It is estimated that a child dies of a vaccine-preventable disease every 20 seconds. To counter this grim trend, the World Health Organization and its public and private partners are raising awareness of the critical importance of vaccines, and intensifying global vaccination campaigns during World Immunization Week from April 21- 28.
Haiti, Nigeria, Ghana -- 180 countries in all -- stepped up their immunization drives against deadly childhood infections to mark World Immunization Week.
The GAVI Alliance -- a Geneva based public-private partnership aimed at improving health in poor countries -- rolled out new vaccination campaigns in many countries against killer childhood infections such as diphtheria, tetanus, pertussis, measles, mumps and rubella.
Spokesman Jonathan Stern says the GAVI Alliance has helped to vaccinate 326 million children around the world since 2000, a campaign that has saved about five and a half million lives.
“Our goal for 2015 is to immunize an additional quarter billion people and this would save nearly another 4 million lives. And so for GAVI, the real challenge is fulfilling that promise -- that is, to immunize a quarter billion people,” Stern said.
Experts say the current immunization campaign provides a unique opportunity to highlight the powerful impact vaccines can have in reducing mortality and illness.
“The leading killers of children in the world now are diarrheal disease caused by rotavirus infection or respiratory diseases caused by pneumococcal pneumonia. So for both those killer diseases, we have safe and affordable vaccine we need to greatly expand their use,” said Dr. Peter Hotez, president of the Sabin Vaccine Institute. He says vaccines have made it possible to eradicate smallpox and other diseases, but their primary value is that they provide an extremely cost-effective way to prevent and control fatal or disabling diseases such as polio or measles.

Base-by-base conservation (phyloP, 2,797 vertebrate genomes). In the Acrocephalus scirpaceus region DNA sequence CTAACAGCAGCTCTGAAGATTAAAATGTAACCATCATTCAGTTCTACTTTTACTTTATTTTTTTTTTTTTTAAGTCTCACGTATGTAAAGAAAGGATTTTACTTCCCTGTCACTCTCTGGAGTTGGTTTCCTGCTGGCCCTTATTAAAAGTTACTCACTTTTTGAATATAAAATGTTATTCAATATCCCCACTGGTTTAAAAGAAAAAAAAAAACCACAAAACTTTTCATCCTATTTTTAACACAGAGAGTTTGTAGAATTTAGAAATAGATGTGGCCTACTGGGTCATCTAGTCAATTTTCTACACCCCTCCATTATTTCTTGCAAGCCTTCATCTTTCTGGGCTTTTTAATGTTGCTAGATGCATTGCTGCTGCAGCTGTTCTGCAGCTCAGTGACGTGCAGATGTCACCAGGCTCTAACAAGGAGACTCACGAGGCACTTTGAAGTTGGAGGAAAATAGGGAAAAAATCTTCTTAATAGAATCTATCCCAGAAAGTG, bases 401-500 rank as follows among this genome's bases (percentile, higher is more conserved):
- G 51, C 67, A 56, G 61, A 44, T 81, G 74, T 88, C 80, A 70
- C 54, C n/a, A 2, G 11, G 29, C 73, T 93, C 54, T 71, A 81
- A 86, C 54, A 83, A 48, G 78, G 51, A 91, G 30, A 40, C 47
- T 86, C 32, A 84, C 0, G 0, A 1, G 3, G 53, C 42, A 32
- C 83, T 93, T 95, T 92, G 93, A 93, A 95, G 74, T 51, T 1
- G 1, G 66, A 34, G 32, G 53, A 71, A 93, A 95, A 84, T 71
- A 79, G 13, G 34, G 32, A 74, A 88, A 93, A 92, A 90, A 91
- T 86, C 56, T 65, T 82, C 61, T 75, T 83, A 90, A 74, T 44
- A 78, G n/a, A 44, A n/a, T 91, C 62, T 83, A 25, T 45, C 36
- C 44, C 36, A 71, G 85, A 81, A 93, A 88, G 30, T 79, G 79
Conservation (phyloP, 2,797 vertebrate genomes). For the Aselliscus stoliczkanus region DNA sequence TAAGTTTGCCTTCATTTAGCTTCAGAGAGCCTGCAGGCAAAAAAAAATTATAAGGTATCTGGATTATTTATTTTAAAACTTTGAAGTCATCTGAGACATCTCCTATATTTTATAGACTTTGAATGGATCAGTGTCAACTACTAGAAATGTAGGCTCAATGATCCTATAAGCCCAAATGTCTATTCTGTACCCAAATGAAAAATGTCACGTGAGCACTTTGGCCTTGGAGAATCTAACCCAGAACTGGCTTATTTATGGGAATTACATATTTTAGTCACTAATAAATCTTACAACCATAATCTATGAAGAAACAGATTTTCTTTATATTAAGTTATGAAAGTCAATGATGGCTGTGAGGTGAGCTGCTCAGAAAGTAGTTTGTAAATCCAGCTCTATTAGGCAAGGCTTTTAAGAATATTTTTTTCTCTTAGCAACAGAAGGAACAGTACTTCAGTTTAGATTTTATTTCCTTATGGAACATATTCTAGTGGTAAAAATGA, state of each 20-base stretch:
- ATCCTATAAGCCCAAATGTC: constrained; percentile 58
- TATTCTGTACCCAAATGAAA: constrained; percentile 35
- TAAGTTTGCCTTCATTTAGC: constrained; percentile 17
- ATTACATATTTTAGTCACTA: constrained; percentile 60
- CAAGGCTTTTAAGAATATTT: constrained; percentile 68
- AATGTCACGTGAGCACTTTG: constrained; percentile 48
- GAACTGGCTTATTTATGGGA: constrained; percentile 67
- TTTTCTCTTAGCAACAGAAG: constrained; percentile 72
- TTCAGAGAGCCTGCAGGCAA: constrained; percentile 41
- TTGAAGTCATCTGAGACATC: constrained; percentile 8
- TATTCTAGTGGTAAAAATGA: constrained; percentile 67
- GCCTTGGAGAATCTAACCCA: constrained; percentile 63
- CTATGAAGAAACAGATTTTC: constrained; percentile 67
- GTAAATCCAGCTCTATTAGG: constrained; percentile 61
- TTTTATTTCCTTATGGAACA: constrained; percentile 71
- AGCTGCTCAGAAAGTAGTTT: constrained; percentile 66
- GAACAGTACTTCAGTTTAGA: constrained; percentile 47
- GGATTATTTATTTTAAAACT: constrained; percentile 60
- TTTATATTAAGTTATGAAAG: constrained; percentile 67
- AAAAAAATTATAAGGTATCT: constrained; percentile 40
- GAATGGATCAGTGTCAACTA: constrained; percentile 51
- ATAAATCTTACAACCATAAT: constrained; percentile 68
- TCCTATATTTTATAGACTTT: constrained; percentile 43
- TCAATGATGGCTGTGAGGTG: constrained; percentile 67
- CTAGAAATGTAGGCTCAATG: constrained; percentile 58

“When we are talking about saving lives and reducing morbidity and mortality from infectious and neglected diseases our first goal is generally not eradication. That’s a nice target but one which is still decades away,” he said.
Researchers are hopeful an effective malaria vaccine will be ready soon, and in the next few years, a vaccine against tuberculosis. Hotez is confident these new vaccines -- along with new combination drugs and aggressive vector control strategies -- will help to reduce the terrible human costs of preventable and treatable diseases.